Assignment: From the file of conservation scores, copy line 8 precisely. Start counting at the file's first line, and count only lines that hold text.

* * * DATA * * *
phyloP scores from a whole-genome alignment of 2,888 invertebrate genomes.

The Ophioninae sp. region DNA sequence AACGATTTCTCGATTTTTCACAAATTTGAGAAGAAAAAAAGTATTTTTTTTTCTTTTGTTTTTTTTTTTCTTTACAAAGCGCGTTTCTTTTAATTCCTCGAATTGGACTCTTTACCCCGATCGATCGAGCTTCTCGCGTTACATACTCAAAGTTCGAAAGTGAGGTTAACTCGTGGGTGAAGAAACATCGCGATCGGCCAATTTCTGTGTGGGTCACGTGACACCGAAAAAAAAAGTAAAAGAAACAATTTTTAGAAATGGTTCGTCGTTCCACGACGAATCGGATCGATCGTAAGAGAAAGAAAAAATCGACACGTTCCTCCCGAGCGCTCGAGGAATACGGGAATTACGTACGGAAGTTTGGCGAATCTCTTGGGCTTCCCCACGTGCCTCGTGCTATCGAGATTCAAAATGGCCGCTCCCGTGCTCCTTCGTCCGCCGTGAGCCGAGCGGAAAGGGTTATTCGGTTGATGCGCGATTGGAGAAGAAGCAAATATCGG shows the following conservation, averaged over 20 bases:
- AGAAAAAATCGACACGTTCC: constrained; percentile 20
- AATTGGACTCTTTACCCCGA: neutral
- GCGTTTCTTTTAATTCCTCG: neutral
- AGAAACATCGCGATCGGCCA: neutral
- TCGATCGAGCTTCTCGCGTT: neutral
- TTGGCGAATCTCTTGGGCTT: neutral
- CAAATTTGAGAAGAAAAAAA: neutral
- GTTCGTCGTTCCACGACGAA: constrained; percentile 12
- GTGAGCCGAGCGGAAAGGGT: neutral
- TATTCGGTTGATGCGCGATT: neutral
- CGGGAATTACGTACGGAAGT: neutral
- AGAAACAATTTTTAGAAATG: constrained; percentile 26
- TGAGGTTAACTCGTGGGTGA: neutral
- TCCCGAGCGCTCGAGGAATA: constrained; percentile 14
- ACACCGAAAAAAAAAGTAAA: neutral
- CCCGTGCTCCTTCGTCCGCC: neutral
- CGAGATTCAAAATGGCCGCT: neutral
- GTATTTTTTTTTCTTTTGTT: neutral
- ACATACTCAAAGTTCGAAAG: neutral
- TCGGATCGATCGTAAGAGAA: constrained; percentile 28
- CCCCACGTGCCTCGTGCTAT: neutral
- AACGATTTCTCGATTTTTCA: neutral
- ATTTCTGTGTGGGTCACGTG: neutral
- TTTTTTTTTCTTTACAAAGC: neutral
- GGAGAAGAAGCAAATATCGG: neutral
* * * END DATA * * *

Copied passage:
- TTGGCGAATCTCTTGGGCTT: neutral